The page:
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Some soul searching questions

I mentioned in my last post that I am on a self-imposed charity shop ban until May. Here is how it came about.

I am currently reading Fashion Victim: Our Love-Hate Relationship with Dressing, Shopping, and the Cost of Style by Michelle Lee, and one of the arguments she makes is that we are all fashion victims, we may see the ridiculousness of the ever accelerating trend cycles, but we still buy stuff all the time, thereby fuelling the process.

the book that sparked many questions

My initial reaction was a smug ‘Not me!’. I like to think that over the years I have developed a personal style that is recognisably ‘me’ and only marginally affected by what’s available in the shops or whats ‘in’.

I also very rarely shop in high street shops. I mainly get things I ‘need’ new, like a winter coat, or shoes or a suit for work and I spend a lot of time researching them to get the best thing, which often also is the most ethical thing. I hardly ever buy anything new on impulse – the only things I can remember buying on impulse in the last year were these things from oddities I posted about ages ago – and that was because the shop was closing down.

So I think its fair to say that I do not contribute (or at least contribute very little) to ‘Fast Fashion’.

BUT, and this is a big but…

I own TONS of clothes. I have a three door wardrobe all to myself, plus a chest of drawers, plus six storage boxes on top of the wardrobe, plus a shelf in the storage cupboard for my shoes. If I didn’t buy any more clothing for a whole year, I would be fine.

But I still go out to the charity shops and buy more all the time. I love the process of rummaging through all the crap and finding something pretty and planning an outfit. But its not *that* unusual for me to wear a new item only a couple of times. There are a couple items from my charity shop finds I have posted about here I haven’t even worn yet, and many more items in my wardrobe that haven’t yet been worn often enough for them to meet the a-pound-a-wear rule. While there are many things I do wear again and again, there are so many more possible combinations of my existing clothes that I just haven’t tried because I’ve always got something new to show off.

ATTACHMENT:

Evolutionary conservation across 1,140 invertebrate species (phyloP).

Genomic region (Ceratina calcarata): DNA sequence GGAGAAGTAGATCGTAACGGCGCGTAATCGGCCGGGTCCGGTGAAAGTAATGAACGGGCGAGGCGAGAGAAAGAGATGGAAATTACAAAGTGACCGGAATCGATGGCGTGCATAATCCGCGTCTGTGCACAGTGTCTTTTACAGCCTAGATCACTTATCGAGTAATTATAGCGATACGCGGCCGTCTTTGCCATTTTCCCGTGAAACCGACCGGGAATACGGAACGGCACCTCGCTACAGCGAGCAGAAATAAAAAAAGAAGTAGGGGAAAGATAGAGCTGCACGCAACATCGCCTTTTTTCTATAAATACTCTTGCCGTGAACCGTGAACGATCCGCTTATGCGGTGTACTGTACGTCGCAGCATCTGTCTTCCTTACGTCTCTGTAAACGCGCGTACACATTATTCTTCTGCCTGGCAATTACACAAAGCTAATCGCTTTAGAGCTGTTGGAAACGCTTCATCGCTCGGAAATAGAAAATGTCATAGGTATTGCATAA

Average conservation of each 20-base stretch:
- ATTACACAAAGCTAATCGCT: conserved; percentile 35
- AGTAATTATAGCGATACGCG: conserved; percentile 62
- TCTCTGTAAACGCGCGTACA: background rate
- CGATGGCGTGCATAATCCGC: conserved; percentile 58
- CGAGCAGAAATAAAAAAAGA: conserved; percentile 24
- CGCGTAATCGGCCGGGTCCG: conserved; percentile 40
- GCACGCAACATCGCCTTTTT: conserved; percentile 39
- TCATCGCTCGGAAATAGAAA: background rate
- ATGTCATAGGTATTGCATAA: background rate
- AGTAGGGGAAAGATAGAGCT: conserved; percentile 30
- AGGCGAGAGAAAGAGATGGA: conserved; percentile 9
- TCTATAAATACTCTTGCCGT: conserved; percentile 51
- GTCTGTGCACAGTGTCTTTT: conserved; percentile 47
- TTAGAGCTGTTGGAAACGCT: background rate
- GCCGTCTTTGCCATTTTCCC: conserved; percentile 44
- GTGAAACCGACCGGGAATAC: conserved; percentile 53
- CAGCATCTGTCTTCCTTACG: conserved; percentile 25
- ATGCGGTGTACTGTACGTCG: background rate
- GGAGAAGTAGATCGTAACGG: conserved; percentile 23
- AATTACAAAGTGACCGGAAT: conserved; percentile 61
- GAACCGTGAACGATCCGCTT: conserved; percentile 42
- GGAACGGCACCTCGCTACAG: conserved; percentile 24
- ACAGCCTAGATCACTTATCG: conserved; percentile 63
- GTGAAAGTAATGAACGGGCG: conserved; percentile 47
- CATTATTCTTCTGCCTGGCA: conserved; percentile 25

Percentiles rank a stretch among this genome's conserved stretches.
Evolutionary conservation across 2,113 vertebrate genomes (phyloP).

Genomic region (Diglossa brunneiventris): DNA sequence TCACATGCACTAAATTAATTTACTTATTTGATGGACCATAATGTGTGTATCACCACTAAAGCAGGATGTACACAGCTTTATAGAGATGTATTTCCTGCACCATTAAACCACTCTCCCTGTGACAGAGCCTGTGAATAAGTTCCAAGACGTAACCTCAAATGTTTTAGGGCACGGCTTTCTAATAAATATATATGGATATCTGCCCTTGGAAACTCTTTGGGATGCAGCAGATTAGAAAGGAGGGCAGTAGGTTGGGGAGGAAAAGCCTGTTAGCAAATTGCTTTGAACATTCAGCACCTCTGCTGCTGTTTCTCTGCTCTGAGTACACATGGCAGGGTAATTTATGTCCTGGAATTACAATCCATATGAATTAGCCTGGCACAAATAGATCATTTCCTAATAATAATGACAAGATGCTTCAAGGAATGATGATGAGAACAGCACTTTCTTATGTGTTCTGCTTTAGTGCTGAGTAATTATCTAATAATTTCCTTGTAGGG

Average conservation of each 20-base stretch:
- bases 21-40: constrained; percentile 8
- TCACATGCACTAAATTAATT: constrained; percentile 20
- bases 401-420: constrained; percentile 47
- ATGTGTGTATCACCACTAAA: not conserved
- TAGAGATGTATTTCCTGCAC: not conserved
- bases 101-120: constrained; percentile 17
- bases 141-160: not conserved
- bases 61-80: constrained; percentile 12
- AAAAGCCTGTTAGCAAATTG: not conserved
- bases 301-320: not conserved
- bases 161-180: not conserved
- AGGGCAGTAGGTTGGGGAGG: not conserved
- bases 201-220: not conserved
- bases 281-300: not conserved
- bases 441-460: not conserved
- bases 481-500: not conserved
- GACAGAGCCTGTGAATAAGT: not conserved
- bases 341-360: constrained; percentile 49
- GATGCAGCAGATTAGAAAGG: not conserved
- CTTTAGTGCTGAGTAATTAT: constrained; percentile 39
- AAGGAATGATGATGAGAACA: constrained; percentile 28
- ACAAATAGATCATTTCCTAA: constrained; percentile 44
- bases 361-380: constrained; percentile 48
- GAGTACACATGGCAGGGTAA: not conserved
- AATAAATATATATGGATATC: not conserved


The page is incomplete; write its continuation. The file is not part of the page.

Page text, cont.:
So I suppose what I’m asking is:
* Is this impulse towards the new and exciting charity shop find not just a (less harmful) displacement activity for the search for the new and exciting ‘new’ thing?
* Is the turnover of thrifted things in my wardrobe so very different to the cycle of trends Michelle Lee describes?
* Do not both of these processes stop us from valuing and enjoying the things we already have, without always moving on to the next thing?
* Is this not what is behind ‘Fast Fashion’ and what is stopping manufacturers making good quality, durable things in the first place?

What do YOU think? Do you think I’m wrong? I hope I am! Is this something that worries you?

Comments on this entry are closed.

  • Helen 3 April 2009, 11:28 am

    I do sometimes feel guilty for my consumption of clothes. Shopping at a charity shop may make you feel less guilty, but the things in charity shops are just a result of this consumption. The amount of primark things I see in charity shops is unbelievable! Most of them aren’t even worn. Buying from a charity shop is better, because it’s for a good cause, but I think buying and consuming too much of anything can create guilt.

  • Rachael 3 April 2009, 3:25 pm

    Uh yeah – what Helen said!

  • breaking adeline 8 April 2009, 3:10 pm